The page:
The New World was not a vegan utopia prior to 1492. However, in hindsight, it is clear that certain activities and inventions sent the Old World in one direction and the New World in another. The lack of domesticated food animals, horses, guns and iron-making technology steered the New World toward agricultural development and away from meat-eating. The daily intake of most people was primarily plant-based, and meat in the form of fish or small game was typically, depending on the tribe of course, infrequent. Life spans were longer and the number and diversity of food crops was amazing when compared to the Old World. Some Europeans thought they’d landed in the Garden of Eden; for example, the Indians had carefully cultivated 47 different varieties of berries over the millennia.
American Indian nations have worked hard to maintain their individual cultural identities. Many have classes where the native language is taught. There are gatherings where the ancestral dress is observed and the old dances and songs are repeated. Books are written with the old folk tales and the tribal histories. But there are areas where many native people continue to blindly follow the European way and the daily diet is one of those. Many of us do not even know the name of our own ancestral core crop.
No one can change North America back to the healthier and more animal-friendly place it was five centuries ago but each of us can look for ways to help animals and ourselves, and to minimize the negative things that happen to them, and to encourage peaceful behavior. You don’t even have to be a vegetarian or a vegan to do that. First, investigate your own background and the core crops of your ancestors. Try to incorporate them into your diet at least a few times per week and see how that makes you feel.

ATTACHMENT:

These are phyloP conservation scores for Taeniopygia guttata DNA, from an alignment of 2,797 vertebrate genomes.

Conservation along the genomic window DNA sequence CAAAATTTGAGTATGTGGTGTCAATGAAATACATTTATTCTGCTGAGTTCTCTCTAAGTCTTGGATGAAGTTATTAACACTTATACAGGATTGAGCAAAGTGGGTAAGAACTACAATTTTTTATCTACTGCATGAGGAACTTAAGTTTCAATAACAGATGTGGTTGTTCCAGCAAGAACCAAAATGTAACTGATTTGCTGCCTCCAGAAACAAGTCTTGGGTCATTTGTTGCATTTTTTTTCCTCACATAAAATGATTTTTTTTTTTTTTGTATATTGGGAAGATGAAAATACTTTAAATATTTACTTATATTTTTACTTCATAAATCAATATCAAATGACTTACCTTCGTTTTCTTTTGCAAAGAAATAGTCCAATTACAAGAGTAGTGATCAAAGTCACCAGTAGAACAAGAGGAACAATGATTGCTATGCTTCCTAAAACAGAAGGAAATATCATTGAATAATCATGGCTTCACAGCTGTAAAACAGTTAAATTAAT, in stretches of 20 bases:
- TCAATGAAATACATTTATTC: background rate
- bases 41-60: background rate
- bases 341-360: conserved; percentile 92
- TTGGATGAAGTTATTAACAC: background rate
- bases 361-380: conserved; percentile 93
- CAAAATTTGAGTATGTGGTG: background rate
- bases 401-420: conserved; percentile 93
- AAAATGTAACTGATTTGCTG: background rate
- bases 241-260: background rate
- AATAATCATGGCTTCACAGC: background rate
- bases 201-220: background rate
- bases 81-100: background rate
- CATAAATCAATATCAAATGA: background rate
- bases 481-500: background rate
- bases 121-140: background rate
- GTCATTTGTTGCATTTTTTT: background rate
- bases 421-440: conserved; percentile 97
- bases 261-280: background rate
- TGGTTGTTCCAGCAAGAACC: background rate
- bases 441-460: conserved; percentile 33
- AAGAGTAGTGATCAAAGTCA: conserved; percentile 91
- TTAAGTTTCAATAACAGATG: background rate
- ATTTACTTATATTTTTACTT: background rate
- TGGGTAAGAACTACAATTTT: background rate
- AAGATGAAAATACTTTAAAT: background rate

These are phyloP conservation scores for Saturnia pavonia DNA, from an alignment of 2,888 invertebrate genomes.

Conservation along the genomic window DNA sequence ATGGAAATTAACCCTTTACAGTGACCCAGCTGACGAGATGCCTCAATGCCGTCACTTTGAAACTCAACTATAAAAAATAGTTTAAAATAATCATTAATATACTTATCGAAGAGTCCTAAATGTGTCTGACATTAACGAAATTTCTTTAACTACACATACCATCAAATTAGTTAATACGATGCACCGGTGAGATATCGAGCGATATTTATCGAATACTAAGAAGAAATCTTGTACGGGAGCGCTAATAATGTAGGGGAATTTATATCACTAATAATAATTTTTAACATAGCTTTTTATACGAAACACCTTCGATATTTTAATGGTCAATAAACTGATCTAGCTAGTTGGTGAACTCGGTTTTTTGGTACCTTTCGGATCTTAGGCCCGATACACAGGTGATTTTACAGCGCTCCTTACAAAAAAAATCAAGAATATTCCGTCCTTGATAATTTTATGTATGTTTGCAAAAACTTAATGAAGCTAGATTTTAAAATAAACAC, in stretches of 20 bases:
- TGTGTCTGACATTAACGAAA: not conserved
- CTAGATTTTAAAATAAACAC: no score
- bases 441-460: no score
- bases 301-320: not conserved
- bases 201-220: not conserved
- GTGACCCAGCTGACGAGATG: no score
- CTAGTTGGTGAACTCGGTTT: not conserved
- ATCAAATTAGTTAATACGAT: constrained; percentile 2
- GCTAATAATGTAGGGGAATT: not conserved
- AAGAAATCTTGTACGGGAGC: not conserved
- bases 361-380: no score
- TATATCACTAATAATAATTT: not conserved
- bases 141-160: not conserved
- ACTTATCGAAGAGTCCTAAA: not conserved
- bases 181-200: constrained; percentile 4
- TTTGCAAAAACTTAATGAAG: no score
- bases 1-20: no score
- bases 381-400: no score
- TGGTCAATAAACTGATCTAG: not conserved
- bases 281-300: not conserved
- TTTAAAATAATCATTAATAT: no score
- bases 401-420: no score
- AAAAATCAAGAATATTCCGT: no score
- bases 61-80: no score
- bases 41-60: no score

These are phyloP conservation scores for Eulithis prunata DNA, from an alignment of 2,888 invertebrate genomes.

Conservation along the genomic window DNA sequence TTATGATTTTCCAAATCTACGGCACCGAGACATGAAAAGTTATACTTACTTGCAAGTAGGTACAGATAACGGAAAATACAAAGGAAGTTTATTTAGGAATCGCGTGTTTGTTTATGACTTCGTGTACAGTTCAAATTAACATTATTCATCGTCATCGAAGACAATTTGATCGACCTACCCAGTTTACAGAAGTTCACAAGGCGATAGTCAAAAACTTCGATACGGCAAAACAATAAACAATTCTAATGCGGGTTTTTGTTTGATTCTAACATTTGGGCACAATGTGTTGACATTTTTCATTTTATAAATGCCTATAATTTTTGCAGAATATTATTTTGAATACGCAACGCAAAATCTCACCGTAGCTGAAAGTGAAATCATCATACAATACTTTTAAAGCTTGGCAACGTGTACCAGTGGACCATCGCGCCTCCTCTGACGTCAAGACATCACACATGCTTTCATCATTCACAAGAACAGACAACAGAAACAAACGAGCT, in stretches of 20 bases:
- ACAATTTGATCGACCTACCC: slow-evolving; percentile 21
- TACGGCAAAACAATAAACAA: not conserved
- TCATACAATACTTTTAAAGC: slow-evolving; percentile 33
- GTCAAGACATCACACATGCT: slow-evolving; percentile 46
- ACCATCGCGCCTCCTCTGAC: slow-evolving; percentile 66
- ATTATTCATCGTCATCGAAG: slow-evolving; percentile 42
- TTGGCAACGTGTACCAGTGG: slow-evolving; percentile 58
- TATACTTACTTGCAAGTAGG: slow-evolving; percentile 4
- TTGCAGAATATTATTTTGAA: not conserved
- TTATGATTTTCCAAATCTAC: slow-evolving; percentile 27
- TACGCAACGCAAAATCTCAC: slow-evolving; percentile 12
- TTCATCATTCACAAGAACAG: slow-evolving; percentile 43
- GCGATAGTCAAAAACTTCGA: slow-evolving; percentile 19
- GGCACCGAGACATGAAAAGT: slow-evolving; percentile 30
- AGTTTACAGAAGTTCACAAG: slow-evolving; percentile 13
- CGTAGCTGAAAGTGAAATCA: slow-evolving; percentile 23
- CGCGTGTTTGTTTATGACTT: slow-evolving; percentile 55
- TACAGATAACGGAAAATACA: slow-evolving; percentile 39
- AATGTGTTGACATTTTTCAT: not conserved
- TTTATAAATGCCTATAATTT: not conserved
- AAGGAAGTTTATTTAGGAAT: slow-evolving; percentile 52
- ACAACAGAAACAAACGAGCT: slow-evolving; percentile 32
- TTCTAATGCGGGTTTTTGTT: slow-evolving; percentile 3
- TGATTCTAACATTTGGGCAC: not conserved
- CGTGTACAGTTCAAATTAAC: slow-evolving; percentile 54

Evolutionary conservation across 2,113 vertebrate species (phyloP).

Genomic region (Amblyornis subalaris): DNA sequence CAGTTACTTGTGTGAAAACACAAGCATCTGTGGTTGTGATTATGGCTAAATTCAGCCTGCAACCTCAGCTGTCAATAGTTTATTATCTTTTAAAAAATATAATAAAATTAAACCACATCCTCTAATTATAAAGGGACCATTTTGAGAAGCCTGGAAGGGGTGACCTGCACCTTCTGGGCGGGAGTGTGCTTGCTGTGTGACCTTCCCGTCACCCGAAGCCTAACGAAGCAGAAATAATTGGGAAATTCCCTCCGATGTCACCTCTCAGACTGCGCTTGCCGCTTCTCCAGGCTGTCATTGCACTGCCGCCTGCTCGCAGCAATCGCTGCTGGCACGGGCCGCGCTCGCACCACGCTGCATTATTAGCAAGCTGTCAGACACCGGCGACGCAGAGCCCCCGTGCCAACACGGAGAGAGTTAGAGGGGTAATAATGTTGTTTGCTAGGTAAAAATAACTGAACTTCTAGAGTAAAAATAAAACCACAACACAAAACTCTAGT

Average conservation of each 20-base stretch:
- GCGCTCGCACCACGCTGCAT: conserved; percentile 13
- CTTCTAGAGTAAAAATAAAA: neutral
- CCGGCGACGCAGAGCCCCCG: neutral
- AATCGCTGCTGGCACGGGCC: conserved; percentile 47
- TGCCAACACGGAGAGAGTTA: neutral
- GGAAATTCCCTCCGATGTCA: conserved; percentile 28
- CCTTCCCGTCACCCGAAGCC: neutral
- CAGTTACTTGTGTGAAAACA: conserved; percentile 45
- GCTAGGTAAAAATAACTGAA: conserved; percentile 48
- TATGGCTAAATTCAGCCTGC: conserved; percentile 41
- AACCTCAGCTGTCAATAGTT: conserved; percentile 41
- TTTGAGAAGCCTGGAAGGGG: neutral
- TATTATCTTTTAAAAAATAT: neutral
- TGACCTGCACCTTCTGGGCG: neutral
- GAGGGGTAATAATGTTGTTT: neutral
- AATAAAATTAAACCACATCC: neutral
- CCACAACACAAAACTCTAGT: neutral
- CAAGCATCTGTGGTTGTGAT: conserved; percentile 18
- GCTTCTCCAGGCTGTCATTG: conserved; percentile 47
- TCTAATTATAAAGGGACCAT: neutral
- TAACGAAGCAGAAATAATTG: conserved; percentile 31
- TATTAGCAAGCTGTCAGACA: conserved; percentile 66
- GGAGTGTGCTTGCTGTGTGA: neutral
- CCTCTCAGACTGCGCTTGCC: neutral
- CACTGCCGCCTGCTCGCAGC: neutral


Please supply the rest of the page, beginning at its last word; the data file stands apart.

Then look around and see how you can help the animals who live nearby. You can volunteer at an animal shelter, foster a dog, adopt a cat, plant something to encourage wild birds, bell the neighborhood cat, put up a birdhouse or a bat house, donate to a wildlife fund, or simply go online and type in the name of your city or state after the question: “How can I help animals in…” You will pull up a whole 100 list of non-profits eager to avail themselves of your time, energy or donation. We may not be able to change the entire world, but we can change the little piece of it where we live—for the better.
Rita Laws is a Choctaw living in Oklahoma with the youngest of her children plus two dogs. She holds a PhD and MS in psychology and a BA in education. Dr. Laws has been a freelance writer since the 1980s when she left teaching to stay home with her family that was growing rapidly through adoption. She writes primarily for parenting and hobby magazines and has written several books.